The board of natural resources must establish and adopt policy and procedures by which the department evaluates and selects certified contract harvesters. The procedures must include a method whereby a certified contract harvester may appeal a decision by the department or board of natural resources to not include the certified contract harvester on the list of approved contract harvesters.
[ 2003 c 313 § 5; ]
The legislature intends to ensure, to the extent feasible given all applicable trust responsibilities, that trust beneficiaries receive long-term income from timberlands through improved forest conditions and by reducing the threat of forest fire to state trust forestlands.
In order to implement the intent of RCW 76.06.140, the department may initiate contract harvesting timber sales, or other silvicultural treatments when appropriate, in specific areas of state trust forestland where the department has identified forest health deficiencies as enumerated in RCW 76.06.140. All harvesting or silvicultural treatments applied under this section must be tailored to improve the health of the specific stand, must be consistent with any applicable state forest plans and other management agreements, and must comply with all applicable state and federal laws and regulations regarding the harvest of timber by the department of natural resources.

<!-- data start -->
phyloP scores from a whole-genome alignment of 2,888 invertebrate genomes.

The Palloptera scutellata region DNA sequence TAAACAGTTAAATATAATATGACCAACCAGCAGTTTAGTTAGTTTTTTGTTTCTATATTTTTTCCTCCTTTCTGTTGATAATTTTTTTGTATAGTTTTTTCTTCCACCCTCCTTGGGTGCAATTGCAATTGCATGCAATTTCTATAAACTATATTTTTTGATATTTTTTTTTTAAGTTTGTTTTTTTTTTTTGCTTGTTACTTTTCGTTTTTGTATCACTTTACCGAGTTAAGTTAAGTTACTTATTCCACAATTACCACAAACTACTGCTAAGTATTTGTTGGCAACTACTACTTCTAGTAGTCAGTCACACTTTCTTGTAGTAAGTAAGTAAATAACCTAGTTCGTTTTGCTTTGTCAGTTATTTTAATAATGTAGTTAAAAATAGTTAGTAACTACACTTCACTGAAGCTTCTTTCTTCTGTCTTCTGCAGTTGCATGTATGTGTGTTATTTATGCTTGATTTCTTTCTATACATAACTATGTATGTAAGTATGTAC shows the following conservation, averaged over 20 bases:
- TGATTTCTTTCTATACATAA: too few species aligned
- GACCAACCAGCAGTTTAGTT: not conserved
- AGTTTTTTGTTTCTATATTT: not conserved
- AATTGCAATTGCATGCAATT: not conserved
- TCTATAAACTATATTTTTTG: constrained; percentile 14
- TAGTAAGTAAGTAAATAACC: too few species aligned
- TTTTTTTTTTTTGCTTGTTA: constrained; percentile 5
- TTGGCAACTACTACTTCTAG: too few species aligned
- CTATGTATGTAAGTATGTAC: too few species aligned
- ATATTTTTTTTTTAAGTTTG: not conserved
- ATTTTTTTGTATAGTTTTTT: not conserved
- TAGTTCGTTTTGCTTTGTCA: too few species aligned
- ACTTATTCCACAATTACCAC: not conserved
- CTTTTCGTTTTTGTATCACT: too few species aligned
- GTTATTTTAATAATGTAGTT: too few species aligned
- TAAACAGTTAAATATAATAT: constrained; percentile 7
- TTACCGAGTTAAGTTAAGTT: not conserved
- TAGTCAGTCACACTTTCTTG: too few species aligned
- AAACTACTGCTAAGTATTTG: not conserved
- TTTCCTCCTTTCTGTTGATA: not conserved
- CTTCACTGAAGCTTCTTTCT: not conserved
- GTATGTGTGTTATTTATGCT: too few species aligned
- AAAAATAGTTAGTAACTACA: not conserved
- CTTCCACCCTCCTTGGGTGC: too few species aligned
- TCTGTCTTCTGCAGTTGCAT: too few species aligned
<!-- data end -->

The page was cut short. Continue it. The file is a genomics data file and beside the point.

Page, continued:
In utilizing contract harvesting to address forest health issues as outlined in this section, the department shall give priority to silvicultural treatments that assist the department in meeting forest health strategies included in any management or landscape plans that exist for state forests. If such plans are not in place, the department shall prioritize silvicultural treatments for forest health with higher priority given to the protection of public health and safety, public resources as defined in RCW 76.09.020, and the long-term asset value of the trust.